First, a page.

In truth, the production, directed again by Glenn Casale, is spectacular, and Rigby is spectacular in it. Her flying through the air, across the stage and out over the audience, doing all sorts of twists and turns and flips high above the stage (choreographed by Paul Rubin) is perhaps not so unusual for an Olympic gold medalist, but have I mentioned that the actress is now 60 years old? (To compare, Mary Martin did her last “Peter Pan” at age 42)
But what I found even more impressive was her ability to step so effortlessly into the body and psyche of a young boy. She has the mannerisms, the constant motion, the endlessly curious hands which must pick up and examine everything, the swagger, the bravado, all the things parents of little boys will easily recognize (she herself is mother to four and grandmother to four). She literally inhabits the body of Peter Pan.
In fact, she seems almost younger than the three Darling children whom Peter takes with him to Neverland.
Krista Buccellato was almost more believable as the grown-up Wendy than the young girl Wendy (not surprising, as she has already earned her BFA), though she has a lovely voice and becomes “younger,” if possible as she attempts to mother the lost boys.
Oddly, Wendy’s two younger brothers are both played by girls, John by Lexy Baeza and Michael alternately by Sophie Sooter or Julia Massey. I saw 10-year-old Massey, who was fine, but not the cute little boy we are accustomed to seeing — certainly too old to be carrying a teddy bear. (Sooter is 8 and may be more size appropriate).
Kim Crosby is a nice, serene Mrs. Darling, fearful of leaving her children alone while she and her husband go to a party, because she thinks she has seen a boy at the window, and she is afraid he may harm her children.
The program lists Brent Barrett as Mr. Darling, though played by understudy Sam Zeller at the production I saw. The actor also plays Captain Hook and Zeller looked straight out of the Disney cartoon, visually perfect as the pirate trying to catch Peter Pan to make him pay for cutting off his hand, and tossing it to the crocodile, who has been chasing Hook ever since, trying to get the rest of him.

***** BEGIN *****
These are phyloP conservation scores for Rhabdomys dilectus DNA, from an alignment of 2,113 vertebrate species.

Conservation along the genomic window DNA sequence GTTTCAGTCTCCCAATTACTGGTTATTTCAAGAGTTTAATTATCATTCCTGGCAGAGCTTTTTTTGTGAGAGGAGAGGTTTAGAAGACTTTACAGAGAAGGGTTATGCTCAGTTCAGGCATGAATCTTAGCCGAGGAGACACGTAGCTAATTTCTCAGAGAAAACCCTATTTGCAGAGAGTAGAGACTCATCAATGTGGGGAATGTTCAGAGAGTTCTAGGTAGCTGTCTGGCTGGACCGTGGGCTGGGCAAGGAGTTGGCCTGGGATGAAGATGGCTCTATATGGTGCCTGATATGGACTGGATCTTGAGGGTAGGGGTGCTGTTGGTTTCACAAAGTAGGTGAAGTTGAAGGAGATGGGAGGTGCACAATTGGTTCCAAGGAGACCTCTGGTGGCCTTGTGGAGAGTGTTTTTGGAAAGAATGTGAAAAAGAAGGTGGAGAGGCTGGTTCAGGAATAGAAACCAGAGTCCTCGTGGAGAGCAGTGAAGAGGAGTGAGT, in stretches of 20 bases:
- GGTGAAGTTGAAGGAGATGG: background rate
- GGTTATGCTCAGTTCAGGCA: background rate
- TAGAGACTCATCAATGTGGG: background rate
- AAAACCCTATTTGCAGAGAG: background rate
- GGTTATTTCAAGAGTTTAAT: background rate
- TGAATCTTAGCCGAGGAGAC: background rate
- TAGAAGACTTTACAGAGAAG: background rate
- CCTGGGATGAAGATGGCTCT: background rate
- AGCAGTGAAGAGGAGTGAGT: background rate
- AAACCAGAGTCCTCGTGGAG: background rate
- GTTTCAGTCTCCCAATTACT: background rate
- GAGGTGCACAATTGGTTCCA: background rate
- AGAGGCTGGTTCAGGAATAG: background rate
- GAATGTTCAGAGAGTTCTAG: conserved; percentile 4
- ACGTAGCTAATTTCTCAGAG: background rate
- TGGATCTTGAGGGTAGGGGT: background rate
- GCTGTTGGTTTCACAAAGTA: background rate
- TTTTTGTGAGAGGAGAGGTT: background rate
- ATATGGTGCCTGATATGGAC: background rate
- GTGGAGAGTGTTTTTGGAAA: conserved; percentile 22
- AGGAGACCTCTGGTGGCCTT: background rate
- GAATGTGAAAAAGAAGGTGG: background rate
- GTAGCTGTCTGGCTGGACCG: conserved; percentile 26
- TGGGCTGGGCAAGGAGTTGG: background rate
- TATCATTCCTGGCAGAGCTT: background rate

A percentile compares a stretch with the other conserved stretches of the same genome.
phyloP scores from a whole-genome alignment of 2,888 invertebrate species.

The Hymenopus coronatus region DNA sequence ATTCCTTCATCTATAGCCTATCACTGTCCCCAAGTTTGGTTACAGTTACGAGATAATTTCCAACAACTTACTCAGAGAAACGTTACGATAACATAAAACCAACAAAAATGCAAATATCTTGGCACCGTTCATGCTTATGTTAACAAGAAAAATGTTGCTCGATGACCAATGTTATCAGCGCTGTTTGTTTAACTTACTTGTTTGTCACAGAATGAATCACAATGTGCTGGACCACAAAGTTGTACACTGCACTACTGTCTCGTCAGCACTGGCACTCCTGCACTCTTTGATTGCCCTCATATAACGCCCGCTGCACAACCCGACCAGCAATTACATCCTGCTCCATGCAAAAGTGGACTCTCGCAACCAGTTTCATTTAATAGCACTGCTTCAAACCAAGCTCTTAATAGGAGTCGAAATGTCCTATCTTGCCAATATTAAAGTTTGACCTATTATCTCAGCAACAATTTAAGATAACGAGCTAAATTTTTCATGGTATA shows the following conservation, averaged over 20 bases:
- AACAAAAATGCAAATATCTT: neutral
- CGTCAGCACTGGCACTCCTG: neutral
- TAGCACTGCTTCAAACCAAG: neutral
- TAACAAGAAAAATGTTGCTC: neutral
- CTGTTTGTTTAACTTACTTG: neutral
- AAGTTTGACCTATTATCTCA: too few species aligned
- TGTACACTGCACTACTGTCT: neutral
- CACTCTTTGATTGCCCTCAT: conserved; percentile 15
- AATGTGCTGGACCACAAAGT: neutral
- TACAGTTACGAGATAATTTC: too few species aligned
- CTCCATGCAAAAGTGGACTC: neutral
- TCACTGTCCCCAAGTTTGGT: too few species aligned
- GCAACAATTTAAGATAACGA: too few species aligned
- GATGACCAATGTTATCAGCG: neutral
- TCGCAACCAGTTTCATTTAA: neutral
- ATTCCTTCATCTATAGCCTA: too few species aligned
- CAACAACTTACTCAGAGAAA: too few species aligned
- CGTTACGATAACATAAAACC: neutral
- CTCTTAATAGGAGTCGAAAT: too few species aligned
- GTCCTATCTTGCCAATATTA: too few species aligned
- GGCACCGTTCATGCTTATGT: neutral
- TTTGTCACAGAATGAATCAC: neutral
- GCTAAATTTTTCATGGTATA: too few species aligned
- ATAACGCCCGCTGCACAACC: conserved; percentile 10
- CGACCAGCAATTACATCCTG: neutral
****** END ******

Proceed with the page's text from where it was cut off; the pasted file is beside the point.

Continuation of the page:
Nursemaid Nana (the dog) and the crocodile are both played by Clark Roberts who must have spent a long time studying both dogs and crocodiles to be able to bring both species to life so believably (thanks, of course, to costumes by Shigeru Yaji).
Choreographer Patti Colombo keeps the pace sprightly with a number of dance numbers, including a pirate tarantella and a pirate tango. It is interesting to note that the Indian dance, “Ugg-a-Wugg,” originally choreographed by Jerome Robbins, was felt to be insensitive to Native Americans and in need of revision. Colombo left the music unchanged, but completely redid the choreography to become a spirited dance sequence for the Lost Boys and the Indians, as they prepare to battle the pirates.
John Iacovelli, head of UC Davis’ MFA design program, designed the sets for this production, creating a luxurious nursery with its tall windows for the Darling nursery, Neverland’s island setting, mermaid lagoon and the cartoonesque Pirate ship.
The lighting design of Michael Gilliam included the all-important Tinker Bell effect, a ball-shaped light that bounced around the stage and hid out in the children’s doll house. Such personality did the light have that as it began to fade and Peter makes a plea to the children in the theater to believe in fairies, the applause was strong, and Tinker Bell was saved once again.
At the end of the evening, as Peter Pan flies overhead sprinkling the audience with fairy dust, you will believe that thinking good thoughts will help you fly, and you will believe in fairies and in a little boy who still, 100 years after his creation, has steadfastly refused to grow up.